Erosion By Wind Dry ClimatesDry Climates (soil made of dry & loose sand, silt, & clay which are easily carried by wind) ABRASIONMechanical weathering by ABRASION (wind carries sediments and blows them against rocks – like sandpaper) –VENTIFACTS –VENTIFACTS – “dents” in rocks from sand –Side of the rocks facing the wind are usually worn smooth over time
DEFLATION Wind removes the top layer of soil, causing the ground surface to lower over time –The soil “DEFLATES” (like a bicycle tire) and there are small depressions or “pits”
SAND DUNES Large piles of sand deposited by wind –Usually start piling up against rocks, bushes, clumps of grass, etc… (WINDWARD SIDE)Side of the dune facing the wind (WINDWARD SIDE) is a long gentle slope (LEEWARD SIDE)Side opposite (LEEWARD SIDE) is a short, steep slope – also known as the “slip face” (like if you tried to walk down it you’d slip because it’s steep…)
windward leeward Remember Mrs. Frisby & the rats of Nimh? (Secret of Nimh) The Rats of Nimh were asked to move Mrs. Frisby’s house to the LEEWARD side of the hill so it would be protected!
Barchan Dunes - are crescent-shaped dunes with the points of the crescents pointing in the downwind direction, and a curved slip face on the downwind side of the dune.
Transverse (Longitudinal) Dunes - are large fields of dunes that resemble sand ripples on a large scale.
Parabolic (also called blowout) Dunes - "U" shaped dunes with an open end facing upwind. They are common in coastal areas.
Star Dunes - are dunes with several arms and variable slip face directions that form in areas where there is abundant sand and variable wind directions.
Waves & Currents
Causes of Waves Wind blowing the surface of the water causing it to “pile up” HEIGHT depends on 2 things: –1 – length of time the wind blows FETCH –2 – FETCH – distance the wind blows over the open water
Wave Features Waves cause surface water to rise & fall in an orbital motion CRESTTop of the wave = CREST TROUGHBottom of wave = TROUGH WAVE HEIGHTWAVE HEIGHT is the difference between the crest and trough WAVE LENGTHWAVE LENGTH is the distance from one crest to the next crest
PERIODPERIOD – the time it takes one complete wavelength to pass a point SPEEDSPEED = wavelength (dist) / period (time) Units are m/sec or ft/sec Wave Features
Waves in Shallow Water BREAKERSBREAKERS – waves that enter shallow water, slow down & “break” –The bottom of the wave “scrapes” along the bottom of ocean & slows down due to friction, this reduces its wavelength. –The reduction in wavelength (horizontal) increases the wave height (vertical) – (Conservation of energy.) appears –The crest of the wave continues forward at the same speed & falls over onto the beach. (The crest is not moving faster, it just appears to move faster because the bottom part of the wave is moving slower!!!)
As waves enter shallow water, their length decreases which causes their height to increase!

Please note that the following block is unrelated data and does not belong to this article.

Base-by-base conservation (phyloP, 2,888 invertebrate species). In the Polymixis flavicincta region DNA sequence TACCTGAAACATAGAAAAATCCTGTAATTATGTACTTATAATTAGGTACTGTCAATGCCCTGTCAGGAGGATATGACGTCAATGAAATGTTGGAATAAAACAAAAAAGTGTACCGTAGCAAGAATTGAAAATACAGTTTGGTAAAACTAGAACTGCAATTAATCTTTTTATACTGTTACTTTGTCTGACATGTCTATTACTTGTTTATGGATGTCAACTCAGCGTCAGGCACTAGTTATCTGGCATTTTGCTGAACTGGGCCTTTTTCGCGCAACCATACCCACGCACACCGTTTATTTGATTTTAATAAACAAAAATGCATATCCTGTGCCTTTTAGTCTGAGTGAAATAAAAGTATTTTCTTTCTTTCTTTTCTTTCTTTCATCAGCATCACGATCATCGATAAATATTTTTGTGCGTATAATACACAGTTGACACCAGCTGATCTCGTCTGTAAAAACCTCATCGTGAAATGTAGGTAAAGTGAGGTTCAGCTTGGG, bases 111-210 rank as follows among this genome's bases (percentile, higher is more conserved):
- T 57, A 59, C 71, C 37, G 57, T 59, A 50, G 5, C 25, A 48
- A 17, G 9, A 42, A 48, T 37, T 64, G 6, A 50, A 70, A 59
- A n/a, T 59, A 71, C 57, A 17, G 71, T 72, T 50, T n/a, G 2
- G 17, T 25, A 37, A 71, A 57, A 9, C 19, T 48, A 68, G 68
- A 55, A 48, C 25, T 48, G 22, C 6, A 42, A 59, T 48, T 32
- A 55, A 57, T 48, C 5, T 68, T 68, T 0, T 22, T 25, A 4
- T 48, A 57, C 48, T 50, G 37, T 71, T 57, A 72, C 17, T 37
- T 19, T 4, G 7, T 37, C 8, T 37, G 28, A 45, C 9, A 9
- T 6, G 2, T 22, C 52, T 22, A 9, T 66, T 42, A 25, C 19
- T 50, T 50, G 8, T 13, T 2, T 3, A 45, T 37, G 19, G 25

Waves in Shallow Water Waves approach the shoreline at an angle In shallow water, the part of the wave that “hits” the shallow shoreline first, slows down (due to friction) and the part of the wave that isn’t hitting the shoreline keeps moving at the same speed. The wave crest direction “bends” due to the difference in speed. REFRACT almostShoreline waves REFRACT & hit the shore almost parallel to shore BUT NOT PARALLEL!!!!!
CURRENTS SWASHSWASH – water moving ONTO the beach BACKWASHBACKWASH – water moving back off beach –Pulls sand from the beach into the water –UNDERTOW –UNDERTOW – a strong backwash – very dangerous for small children! Ocean
VIF!!! LONGSHORE CURRENTSVIF!!! LONGSHORE CURRENTS – move parallel to shoreline & carry sand down the beach (erosion) –Ever notice how when you get out of the ocean after swimming you’re farther down the beach from your towel?!?! RIP CURRENTSRIP CURRENTS – very strong currents that move OUTWARD from the shore –Extremely dangerous – can pull you from shore! The WORST thing to do if caught in a riptide is to panic & swim directly to shore! The current is too strong & you will fatigue and drown! Swim diagonally across the current to safety! CURRENTS
Longshore Current: transportation of sediments parallel to the beach…this is the current that can transport you parallel to the beach as well!
Waves easily erode soft rocks found along deep water shorelinesWaves easily erode soft rocks found along deep water shorelines Sea Cliffs, Sea Arches, Sea Caves, and Sea Stacks are commonly found off the coast of Maine, California, Oregon, Hawaii, Canada and Australia.Sea Cliffs, Sea Arches, Sea Caves, and Sea Stacks are commonly found off the coast of Maine, California, Oregon, Hawaii, Canada and Australia.
Haystack Rock, OR
Longshore currents deposit large amounts of sediment over time.Longshore currents deposit large amounts of sediment over time. A SANDBAR is formed when ocean currents deposit sand near the shore. Sandbars may take many different forms…A SANDBAR is formed when ocean currents deposit sand near the shore. Sandbars may take many different forms… 1) BARRIER ISLANDS are sandbars parallel to shore (Fire Island, NY & the Outer Banks, NC)1) BARRIER ISLANDS are sandbars parallel to shore (Fire Island, NY & the Outer Banks, NC) –Barrier islands protect the shoreline from the full strength of waves –These shoreline features are NOT permanent! They are constantly being built up and destroyed by waves! –Most of the Eastern Coast of the USA has Barrier Islands and flat sandy beaches.
Barrier Islands… think Fire Island, Long Island and Outer Banks, No. Carolina
Bay: indentation of shoreline Think – San Francisco Bay…
Spit: sandbar that is connected to land on one side of a bay
Baymouth Bar – a sandbar that completely closes access to a bay, thus closing it off from the main body of water
– a shallow, protected area of water located landward from a sandbar. Lagoons – a shallow, protected area of water located landward from a sandbar.